If ever there’s a designer to turn any connotations of crochet on its head and, you know, make it cool, it’s Jonathan Anderson. The wunderkind designer – who also works as the creative director at Loewe when he’s not creating his namesake brand – went all fuzzy and warm on us for his Autumn/Winter 2017 collection, one that had a hint of Harry Potter about it, too. This was largely because there was an element of school shirting, only here scribbled as though with coloured pencils but so vibrant that it came across to tie-dye effect. But the main message here was crochet and knit: colourful crochet florals spilling over feet and trailing out as scarves and on bags. It was cosy. It was clever. It was far more wearable and tangible an offering than has been seen from him in some time, even. There’s nothing too scary about a smooth cocoon-shaped bomber with knitted sleeves; there might be something more scary about that crochet for those faint of fashion heart, but that’s the beauty of having options. Crochet patches, fringing, long cardigans (something we haven’t seen in a while among menswear trends); it was romantic and whimsical and an ode to folk and the Seventies (flares the trouser shape of choice) – and that most covetable of bags, his must-have (and I don’t use that term lightly, or often!) pierced style, received an update as backpacks and satchels. Fingers on buzzers, these are going to sell out.
JW Anderson Fashion Show Menswear Collection Fall Winter 2017 in London (by Guillaume Roujas for NOWFASHION)
Arguably JW Anderson is among a handful of designers that kick-started the menswear fashion week scene in London in the first place and it was because his menswear was so successful that he wound up branching into womenswear. Almost an odd twist of fate given the flux of menswear and womenswear right now – show them together, show them at all? Plus, the fact that despite its rebrand, London Fashion Week Men’s own fate has been among the key talking points of this season – do we even need one anymore given all of the above? Regardless, JW Anderson remains a key designer drawing in that fashion footfall and presenting something engaging and new when menswear, these days, can easily slip into standard categories: traditional tailoring, the crazy, the avant-garde (despite appearances, these are in fact two separate categories), utility, street-sport-urban wear.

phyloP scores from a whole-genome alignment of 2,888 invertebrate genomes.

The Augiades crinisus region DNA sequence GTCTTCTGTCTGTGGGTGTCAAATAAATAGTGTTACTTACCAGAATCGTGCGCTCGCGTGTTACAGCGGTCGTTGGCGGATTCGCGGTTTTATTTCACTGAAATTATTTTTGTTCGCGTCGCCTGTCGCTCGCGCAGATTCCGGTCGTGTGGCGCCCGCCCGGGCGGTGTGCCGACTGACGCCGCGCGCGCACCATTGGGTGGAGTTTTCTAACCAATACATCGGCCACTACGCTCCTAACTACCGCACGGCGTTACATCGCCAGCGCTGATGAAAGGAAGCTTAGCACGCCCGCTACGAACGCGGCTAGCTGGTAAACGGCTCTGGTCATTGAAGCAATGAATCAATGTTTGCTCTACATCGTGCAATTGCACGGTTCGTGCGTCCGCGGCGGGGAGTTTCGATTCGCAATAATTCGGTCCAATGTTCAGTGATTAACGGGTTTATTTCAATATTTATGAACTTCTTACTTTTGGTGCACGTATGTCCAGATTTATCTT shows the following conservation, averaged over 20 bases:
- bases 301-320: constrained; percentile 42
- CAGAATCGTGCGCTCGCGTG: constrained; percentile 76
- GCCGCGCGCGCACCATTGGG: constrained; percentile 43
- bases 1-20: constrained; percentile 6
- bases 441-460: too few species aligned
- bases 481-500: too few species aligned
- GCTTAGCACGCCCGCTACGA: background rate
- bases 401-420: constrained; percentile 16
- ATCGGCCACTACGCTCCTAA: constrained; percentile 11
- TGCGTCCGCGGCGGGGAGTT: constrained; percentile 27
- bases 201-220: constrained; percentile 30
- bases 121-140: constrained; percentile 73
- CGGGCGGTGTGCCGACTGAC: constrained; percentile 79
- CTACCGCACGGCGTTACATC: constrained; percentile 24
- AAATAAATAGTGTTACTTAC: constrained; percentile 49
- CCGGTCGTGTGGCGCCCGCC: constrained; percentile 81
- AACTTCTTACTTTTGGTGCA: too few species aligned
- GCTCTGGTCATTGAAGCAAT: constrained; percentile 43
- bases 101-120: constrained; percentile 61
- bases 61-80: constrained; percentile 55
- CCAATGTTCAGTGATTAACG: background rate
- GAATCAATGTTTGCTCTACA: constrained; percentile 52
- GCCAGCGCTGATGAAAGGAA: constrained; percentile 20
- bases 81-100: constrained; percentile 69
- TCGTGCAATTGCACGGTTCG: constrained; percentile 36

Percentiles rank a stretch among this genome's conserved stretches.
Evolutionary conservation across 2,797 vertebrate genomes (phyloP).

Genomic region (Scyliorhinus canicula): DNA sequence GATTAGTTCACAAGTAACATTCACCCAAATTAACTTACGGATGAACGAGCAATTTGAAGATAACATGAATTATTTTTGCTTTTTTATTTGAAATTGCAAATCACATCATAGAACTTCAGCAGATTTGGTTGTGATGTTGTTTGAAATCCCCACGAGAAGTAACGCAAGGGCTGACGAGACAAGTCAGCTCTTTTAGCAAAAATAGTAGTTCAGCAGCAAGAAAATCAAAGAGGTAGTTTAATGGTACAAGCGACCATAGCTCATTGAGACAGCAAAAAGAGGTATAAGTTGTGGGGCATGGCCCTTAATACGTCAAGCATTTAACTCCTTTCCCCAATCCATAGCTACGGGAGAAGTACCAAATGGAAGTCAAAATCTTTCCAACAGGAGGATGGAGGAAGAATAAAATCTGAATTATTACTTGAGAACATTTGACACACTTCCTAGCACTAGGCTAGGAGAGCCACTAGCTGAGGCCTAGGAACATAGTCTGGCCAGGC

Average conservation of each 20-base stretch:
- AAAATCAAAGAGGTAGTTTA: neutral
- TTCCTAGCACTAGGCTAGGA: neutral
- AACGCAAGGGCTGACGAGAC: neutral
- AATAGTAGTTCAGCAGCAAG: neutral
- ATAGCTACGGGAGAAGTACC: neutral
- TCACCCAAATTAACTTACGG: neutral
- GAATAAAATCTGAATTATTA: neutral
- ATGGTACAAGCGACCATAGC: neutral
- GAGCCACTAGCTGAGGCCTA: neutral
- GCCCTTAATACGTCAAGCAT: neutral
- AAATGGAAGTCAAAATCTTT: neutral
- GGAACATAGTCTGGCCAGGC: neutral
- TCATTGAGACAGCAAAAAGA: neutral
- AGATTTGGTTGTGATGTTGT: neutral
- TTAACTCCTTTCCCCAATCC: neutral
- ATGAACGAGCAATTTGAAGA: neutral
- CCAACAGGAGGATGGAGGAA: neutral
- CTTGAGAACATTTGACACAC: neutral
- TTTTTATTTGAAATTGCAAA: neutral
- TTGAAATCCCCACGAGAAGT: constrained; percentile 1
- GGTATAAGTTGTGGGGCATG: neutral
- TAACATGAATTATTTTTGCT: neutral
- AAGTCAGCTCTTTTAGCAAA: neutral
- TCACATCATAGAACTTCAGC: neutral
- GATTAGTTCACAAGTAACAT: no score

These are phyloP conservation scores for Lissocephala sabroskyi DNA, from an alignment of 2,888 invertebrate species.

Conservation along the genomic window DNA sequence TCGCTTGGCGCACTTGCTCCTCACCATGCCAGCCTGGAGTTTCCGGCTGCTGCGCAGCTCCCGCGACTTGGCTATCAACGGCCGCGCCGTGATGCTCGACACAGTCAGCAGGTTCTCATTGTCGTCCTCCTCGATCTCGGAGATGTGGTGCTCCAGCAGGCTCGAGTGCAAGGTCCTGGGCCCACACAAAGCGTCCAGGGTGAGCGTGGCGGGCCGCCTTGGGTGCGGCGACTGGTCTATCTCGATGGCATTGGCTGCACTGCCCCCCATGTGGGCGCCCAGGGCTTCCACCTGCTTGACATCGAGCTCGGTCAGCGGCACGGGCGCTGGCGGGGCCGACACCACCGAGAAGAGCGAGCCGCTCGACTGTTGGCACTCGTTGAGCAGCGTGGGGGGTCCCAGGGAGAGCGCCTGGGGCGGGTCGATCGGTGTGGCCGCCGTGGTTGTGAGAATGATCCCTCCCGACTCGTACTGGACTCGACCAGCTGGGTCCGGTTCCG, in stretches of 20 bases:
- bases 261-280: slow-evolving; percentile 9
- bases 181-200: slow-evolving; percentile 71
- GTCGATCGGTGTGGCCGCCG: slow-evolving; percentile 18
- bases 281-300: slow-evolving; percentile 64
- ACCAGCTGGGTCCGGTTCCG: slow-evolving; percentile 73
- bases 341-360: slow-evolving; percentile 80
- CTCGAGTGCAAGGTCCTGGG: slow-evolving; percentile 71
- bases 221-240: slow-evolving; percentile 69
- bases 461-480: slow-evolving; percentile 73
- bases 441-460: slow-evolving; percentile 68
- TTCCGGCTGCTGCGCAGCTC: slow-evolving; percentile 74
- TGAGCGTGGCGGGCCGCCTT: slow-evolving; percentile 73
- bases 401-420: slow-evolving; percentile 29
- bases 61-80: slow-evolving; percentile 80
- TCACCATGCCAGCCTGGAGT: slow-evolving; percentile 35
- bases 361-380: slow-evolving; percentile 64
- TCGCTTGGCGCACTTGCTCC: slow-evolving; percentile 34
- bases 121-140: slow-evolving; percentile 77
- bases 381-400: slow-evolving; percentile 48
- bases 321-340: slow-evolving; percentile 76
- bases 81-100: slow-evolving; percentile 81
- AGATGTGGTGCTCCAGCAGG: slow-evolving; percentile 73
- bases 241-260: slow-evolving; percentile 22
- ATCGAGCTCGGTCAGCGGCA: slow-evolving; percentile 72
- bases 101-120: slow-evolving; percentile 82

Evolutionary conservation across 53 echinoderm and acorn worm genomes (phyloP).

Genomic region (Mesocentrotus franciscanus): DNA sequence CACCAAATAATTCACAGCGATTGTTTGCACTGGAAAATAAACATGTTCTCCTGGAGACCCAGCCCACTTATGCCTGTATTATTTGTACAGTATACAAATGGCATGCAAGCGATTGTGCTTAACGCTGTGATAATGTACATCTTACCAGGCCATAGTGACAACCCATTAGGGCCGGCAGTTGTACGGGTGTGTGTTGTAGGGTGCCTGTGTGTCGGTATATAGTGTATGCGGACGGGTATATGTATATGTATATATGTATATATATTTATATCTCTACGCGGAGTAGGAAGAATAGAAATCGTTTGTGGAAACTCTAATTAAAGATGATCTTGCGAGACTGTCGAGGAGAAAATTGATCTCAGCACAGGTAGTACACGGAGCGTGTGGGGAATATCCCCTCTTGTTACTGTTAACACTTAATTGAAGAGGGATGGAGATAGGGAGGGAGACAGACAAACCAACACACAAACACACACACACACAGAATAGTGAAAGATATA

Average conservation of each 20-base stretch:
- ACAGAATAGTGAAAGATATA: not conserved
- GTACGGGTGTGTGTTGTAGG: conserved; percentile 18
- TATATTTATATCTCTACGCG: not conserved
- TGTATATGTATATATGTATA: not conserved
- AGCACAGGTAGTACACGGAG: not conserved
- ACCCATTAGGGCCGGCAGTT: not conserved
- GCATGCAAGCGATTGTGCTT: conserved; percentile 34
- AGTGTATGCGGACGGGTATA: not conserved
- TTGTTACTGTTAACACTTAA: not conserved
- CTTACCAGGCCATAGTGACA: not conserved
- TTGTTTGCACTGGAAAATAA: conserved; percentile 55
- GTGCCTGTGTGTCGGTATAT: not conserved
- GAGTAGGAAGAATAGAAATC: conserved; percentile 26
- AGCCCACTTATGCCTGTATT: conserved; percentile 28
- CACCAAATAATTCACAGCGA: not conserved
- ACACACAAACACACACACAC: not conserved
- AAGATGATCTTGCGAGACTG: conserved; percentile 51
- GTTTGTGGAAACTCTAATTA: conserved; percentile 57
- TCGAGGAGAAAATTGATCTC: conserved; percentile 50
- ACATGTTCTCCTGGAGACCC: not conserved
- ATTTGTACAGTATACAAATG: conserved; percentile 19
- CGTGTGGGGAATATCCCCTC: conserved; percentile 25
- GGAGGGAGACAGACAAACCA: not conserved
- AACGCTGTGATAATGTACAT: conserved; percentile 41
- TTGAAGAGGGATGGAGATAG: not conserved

Chalayan Fashion Show Menswear Collection Fall Winter 2017 in London (by Gio Staiano for NOWFASHION)
Hussein Chalayan, however, new to the menswear schedule and hosting an intimate salon-style presentation, was one designer who managed to get the balance right. His precision cuts came with just the right overlay of avant-garde: see the subtle slit-and-slices on exacting tailoring, cocoon jackets and strand-trailing trousers. Controlled as always, Chalayan’s aesthetic can sometimes border on the austere but with swathes of knit added to the line-up, it made for a well-balanced offering and an ideal antidote to what continues to be something of a confused menswear landscape right now.
But as you cast an eye among the crowd attending the shows, it’s obvious which camps they fall into: utility and streetstyle-fodder being among the most popular. One can’t help but feel smart – suiting and traditional Savile Row tailoring had more of a heyday a few seasons back when it, too, seemed to have more of a presence on the catwalk.
Christopher Raeburn Fashion Show Menswear Collection Fall Winter 2017 in London (by Gio Staiano for NOWFASHION)
Among the utility camp, they’ll have found themselves shopping from the catwalks of Cottweiler and Christopher Raeburn, the former with a layered rave sensibility and the latter with a cut and patchwork approach. Agi & Sam felt a little overstyled this season and like it had strayed from the territory we’ve come to know and favour. Where had all the fun gone? Meanwhile Phoebe English looked to inject the fun into the mundane presenting her band of boys in their serene and neutral ensembles as they did the housework. Well, it sure makes those jobs all the more interesting. Those in the market for the more obvious outlandish styles of course look to Sibling; here Gaudi’s mosaic met quintessential Englishness. Exactly. One part pearly kings and queens to another tribal graphic – it was a colourful mash-up.
Maison Mihara Yasuhiro Fashion Show Menswear Collection Fall Winter 2017 in London (by Gio Staiano for NOWFASHION)
Anyone in the market for a great jacket should look no further than Maison Mihara Yasuhiro – these were standout, be they leather and heavy or dressing-gown-style and draped. Luxe and lovely.
And one couldn’t help but notice this season a lot of those in the audience with their tiny little man bags, purses almost. Autumn/Winter 2017 suggests they might want to switch those up for something that can carry a little more: a suitbag bag for everyday as at Xander Zhou at the beginning of the week kick-started a big bag trend that continued at Cottweiler, Matthew Miller, and Christopher Raeburn.